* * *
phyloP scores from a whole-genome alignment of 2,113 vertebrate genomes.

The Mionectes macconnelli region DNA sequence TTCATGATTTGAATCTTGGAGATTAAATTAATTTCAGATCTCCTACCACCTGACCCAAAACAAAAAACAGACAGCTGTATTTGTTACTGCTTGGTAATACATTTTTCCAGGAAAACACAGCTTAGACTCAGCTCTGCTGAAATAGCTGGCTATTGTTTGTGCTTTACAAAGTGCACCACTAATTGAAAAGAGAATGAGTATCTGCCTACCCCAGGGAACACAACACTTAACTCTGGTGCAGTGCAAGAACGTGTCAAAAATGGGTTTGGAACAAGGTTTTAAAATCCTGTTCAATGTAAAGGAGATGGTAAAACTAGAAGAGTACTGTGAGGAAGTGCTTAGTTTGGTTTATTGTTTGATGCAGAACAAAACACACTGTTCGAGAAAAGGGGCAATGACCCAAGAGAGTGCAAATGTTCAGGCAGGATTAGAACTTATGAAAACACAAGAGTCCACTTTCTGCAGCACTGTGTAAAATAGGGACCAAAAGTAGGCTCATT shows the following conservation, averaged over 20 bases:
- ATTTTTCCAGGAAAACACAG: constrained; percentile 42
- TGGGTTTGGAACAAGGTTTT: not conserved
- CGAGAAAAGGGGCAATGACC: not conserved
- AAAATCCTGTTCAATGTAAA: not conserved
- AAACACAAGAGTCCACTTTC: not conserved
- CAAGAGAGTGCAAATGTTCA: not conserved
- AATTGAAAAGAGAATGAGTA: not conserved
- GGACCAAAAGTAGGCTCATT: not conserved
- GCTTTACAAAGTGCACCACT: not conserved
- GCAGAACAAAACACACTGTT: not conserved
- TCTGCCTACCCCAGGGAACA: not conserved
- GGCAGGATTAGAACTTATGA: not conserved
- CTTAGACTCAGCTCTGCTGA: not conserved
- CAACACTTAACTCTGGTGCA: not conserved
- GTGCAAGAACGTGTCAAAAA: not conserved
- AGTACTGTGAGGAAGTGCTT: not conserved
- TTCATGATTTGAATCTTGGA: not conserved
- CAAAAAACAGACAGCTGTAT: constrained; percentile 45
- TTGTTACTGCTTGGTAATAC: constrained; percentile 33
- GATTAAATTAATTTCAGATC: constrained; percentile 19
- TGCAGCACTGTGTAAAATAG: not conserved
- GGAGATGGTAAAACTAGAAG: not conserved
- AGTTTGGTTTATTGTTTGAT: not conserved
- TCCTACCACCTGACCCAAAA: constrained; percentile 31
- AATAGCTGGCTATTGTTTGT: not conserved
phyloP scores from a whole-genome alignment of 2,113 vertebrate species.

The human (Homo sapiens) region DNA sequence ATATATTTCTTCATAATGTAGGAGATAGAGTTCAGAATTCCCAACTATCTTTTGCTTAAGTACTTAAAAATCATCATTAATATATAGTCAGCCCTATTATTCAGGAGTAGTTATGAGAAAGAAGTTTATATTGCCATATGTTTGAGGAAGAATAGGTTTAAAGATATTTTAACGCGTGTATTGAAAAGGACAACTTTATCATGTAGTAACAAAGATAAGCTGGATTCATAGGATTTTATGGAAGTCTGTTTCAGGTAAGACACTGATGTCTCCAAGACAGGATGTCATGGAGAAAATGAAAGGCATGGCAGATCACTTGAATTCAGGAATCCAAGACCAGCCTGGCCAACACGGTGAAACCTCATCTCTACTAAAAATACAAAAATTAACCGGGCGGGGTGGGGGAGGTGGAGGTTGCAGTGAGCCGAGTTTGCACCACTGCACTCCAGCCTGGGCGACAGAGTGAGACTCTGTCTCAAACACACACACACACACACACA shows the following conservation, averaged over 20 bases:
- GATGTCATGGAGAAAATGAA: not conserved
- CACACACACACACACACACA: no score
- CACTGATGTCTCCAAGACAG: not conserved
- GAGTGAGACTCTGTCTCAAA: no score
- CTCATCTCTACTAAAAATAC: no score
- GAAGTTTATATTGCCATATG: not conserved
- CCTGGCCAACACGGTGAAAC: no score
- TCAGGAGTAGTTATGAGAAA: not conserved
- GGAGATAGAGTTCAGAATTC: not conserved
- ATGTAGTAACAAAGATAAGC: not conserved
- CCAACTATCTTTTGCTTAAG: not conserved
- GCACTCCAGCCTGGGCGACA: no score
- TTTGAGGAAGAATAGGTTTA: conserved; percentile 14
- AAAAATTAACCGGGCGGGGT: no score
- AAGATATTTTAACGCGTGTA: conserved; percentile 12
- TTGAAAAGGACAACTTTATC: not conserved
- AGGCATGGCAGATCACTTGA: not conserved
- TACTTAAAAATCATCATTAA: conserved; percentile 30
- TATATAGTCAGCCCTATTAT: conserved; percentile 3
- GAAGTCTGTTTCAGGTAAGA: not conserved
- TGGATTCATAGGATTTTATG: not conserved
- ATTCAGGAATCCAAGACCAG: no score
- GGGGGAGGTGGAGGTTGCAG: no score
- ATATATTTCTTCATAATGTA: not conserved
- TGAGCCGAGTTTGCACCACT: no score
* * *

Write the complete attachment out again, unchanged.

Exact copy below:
phyloP scores from a whole-genome alignment of 2,113 vertebrate genomes.

The Mionectes macconnelli region DNA sequence TTCATGATTTGAATCTTGGAGATTAAATTAATTTCAGATCTCCTACCACCTGACCCAAAACAAAAAACAGACAGCTGTATTTGTTACTGCTTGGTAATACATTTTTCCAGGAAAACACAGCTTAGACTCAGCTCTGCTGAAATAGCTGGCTATTGTTTGTGCTTTACAAAGTGCACCACTAATTGAAAAGAGAATGAGTATCTGCCTACCCCAGGGAACACAACACTTAACTCTGGTGCAGTGCAAGAACGTGTCAAAAATGGGTTTGGAACAAGGTTTTAAAATCCTGTTCAATGTAAAGGAGATGGTAAAACTAGAAGAGTACTGTGAGGAAGTGCTTAGTTTGGTTTATTGTTTGATGCAGAACAAAACACACTGTTCGAGAAAAGGGGCAATGACCCAAGAGAGTGCAAATGTTCAGGCAGGATTAGAACTTATGAAAACACAAGAGTCCACTTTCTGCAGCACTGTGTAAAATAGGGACCAAAAGTAGGCTCATT shows the following conservation, averaged over 20 bases:
- ATTTTTCCAGGAAAACACAG: constrained; percentile 42
- TGGGTTTGGAACAAGGTTTT: not conserved
- CGAGAAAAGGGGCAATGACC: not conserved
- AAAATCCTGTTCAATGTAAA: not conserved
- AAACACAAGAGTCCACTTTC: not conserved
- CAAGAGAGTGCAAATGTTCA: not conserved
- AATTGAAAAGAGAATGAGTA: not conserved
- GGACCAAAAGTAGGCTCATT: not conserved
- GCTTTACAAAGTGCACCACT: not conserved
- GCAGAACAAAACACACTGTT: not conserved
- TCTGCCTACCCCAGGGAACA: not conserved
- GGCAGGATTAGAACTTATGA: not conserved
- CTTAGACTCAGCTCTGCTGA: not conserved
- CAACACTTAACTCTGGTGCA: not conserved
- GTGCAAGAACGTGTCAAAAA: not conserved
- AGTACTGTGAGGAAGTGCTT: not conserved
- TTCATGATTTGAATCTTGGA: not conserved
- CAAAAAACAGACAGCTGTAT: constrained; percentile 45
- TTGTTACTGCTTGGTAATAC: constrained; percentile 33
- GATTAAATTAATTTCAGATC: constrained; percentile 19
- TGCAGCACTGTGTAAAATAG: not conserved
- GGAGATGGTAAAACTAGAAG: not conserved
- AGTTTGGTTTATTGTTTGAT: not conserved
- TCCTACCACCTGACCCAAAA: constrained; percentile 31
- AATAGCTGGCTATTGTTTGT: not conserved
phyloP scores from a whole-genome alignment of 2,113 vertebrate species.

The human (Homo sapiens) region DNA sequence ATATATTTCTTCATAATGTAGGAGATAGAGTTCAGAATTCCCAACTATCTTTTGCTTAAGTACTTAAAAATCATCATTAATATATAGTCAGCCCTATTATTCAGGAGTAGTTATGAGAAAGAAGTTTATATTGCCATATGTTTGAGGAAGAATAGGTTTAAAGATATTTTAACGCGTGTATTGAAAAGGACAACTTTATCATGTAGTAACAAAGATAAGCTGGATTCATAGGATTTTATGGAAGTCTGTTTCAGGTAAGACACTGATGTCTCCAAGACAGGATGTCATGGAGAAAATGAAAGGCATGGCAGATCACTTGAATTCAGGAATCCAAGACCAGCCTGGCCAACACGGTGAAACCTCATCTCTACTAAAAATACAAAAATTAACCGGGCGGGGTGGGGGAGGTGGAGGTTGCAGTGAGCCGAGTTTGCACCACTGCACTCCAGCCTGGGCGACAGAGTGAGACTCTGTCTCAAACACACACACACACACACACA shows the following conservation, averaged over 20 bases:
- GATGTCATGGAGAAAATGAA: not conserved
- CACACACACACACACACACA: no score
- CACTGATGTCTCCAAGACAG: not conserved
- GAGTGAGACTCTGTCTCAAA: no score
- CTCATCTCTACTAAAAATAC: no score
- GAAGTTTATATTGCCATATG: not conserved
- CCTGGCCAACACGGTGAAAC: no score
- TCAGGAGTAGTTATGAGAAA: not conserved
- GGAGATAGAGTTCAGAATTC: not conserved
- ATGTAGTAACAAAGATAAGC: not conserved
- CCAACTATCTTTTGCTTAAG: not conserved
- GCACTCCAGCCTGGGCGACA: no score
- TTTGAGGAAGAATAGGTTTA: conserved; percentile 14
- AAAAATTAACCGGGCGGGGT: no score
- AAGATATTTTAACGCGTGTA: conserved; percentile 12
- TTGAAAAGGACAACTTTATC: not conserved
- AGGCATGGCAGATCACTTGA: not conserved
- TACTTAAAAATCATCATTAA: conserved; percentile 30
- TATATAGTCAGCCCTATTAT: conserved; percentile 3
- GAAGTCTGTTTCAGGTAAGA: not conserved
- TGGATTCATAGGATTTTATG: not conserved
- ATTCAGGAATCCAAGACCAG: no score
- GGGGGAGGTGGAGGTTGCAG: no score
- ATATATTTCTTCATAATGTA: not conserved
- TGAGCCGAGTTTGCACCACT: no score